This song tells a story in little steps. Fair warning: you might not want to let tender ears hear all the verses.
Same and Different
Students will quickly be ready to sing the "yadadada" part of the song. Guide students to notice that there are two different "yadadada" phrases. They have contrasting melodic contour, which is a great opportunity to talk about high and low pitches. Students may visualize the melodic contour through use of pipe cleaners, movement, drawing, or other well-documented teaching tools.
Students will also notice a pattern in the words-based phrases. Which phrases are the same? Which are different? Students may represent the patterns with shapes, a great way to make learning visible and begin to discuss elements of form.
Comparison skills, same vs. different, patterns, and shapes all help strengthen students' logic and early mathematical reasoning skills.
Singing About Process
This song communicates a sequential process. Historically, this could have been a process that was relevant to children's lives. Today, there are many processes students learn about early in life. Could a class adapt this song to sing about getting ready in the morning? How to have a fire drill? How to make a sandwich? A teacher could even create verses of the song to introduce and later review classroom routines.
As students are beginning to think sequentially about routines in their own lives, we also encourage them to begin thinking sequentially about literature. Asking what happened next? helps children identify main ideas and summarize a plot. A class can collaborate to create an original set of verses to summarize the plot of a piece of literature. For example:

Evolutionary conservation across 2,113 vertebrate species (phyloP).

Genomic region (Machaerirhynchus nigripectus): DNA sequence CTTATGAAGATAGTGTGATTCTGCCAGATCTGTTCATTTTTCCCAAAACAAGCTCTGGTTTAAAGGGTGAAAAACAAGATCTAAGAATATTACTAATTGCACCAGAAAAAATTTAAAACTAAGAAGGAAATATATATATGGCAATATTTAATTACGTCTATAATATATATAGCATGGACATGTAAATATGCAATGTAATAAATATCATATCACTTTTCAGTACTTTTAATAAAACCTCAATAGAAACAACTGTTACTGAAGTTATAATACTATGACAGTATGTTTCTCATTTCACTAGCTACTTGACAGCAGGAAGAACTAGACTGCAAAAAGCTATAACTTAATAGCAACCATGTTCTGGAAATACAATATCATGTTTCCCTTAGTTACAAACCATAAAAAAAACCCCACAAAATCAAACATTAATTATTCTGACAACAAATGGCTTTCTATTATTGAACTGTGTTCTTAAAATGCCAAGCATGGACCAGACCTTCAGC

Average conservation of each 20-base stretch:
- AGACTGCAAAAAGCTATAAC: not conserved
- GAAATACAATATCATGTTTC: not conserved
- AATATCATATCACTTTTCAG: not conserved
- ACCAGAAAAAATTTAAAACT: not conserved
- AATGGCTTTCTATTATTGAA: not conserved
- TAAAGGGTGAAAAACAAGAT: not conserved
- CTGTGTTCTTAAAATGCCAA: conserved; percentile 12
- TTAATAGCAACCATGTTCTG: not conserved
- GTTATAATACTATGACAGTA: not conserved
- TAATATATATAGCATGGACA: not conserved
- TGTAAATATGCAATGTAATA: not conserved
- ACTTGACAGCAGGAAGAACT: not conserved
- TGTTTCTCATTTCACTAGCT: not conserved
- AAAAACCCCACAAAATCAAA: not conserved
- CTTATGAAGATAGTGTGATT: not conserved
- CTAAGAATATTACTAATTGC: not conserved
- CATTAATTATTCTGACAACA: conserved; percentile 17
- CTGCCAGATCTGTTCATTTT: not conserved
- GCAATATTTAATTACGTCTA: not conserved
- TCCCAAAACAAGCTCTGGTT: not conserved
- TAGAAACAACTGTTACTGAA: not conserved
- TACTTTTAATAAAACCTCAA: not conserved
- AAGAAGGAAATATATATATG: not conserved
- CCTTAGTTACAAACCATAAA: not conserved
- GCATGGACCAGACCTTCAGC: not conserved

Jack has a bean...
Plants the bean...
What's worth saving in the historical record? John A. Lomax traveled the American South in 1939 to document folk songs. In Livingston, Alabama, he met Celina Lewis, the singer of this song. Upon introducing herself to the Lomaxes, she quipped, "I'm fifty-five years old, an' ef I live to see the fo'th Sat'day in next June, I'll be seventy." In his field notes, Lomax notes, "She sang three spirituals, but she was finally coaxed along into singing some reels and game songs which are her forte; not that she herself considers such songs sinful she merely thought them too insignificant to put on permanent record." These songs were clearly near to Ms. Lewis's heart, but she didn't consider them significant. Luckily, they were captured and preserved so we can continue to support childrens' musical and literary development with them today.
Hettie Godfrey's Version
In 1940, John Lomax recorded Hettie Godfrey's version of "Peep Squirrel." Though the recording seems lost, his notes offer a great way to bring this melody into the classroom - without all the carnivorous violence of Celina Lewis's version.
For more reading, check out this blog from Teaching with the Library of Congress.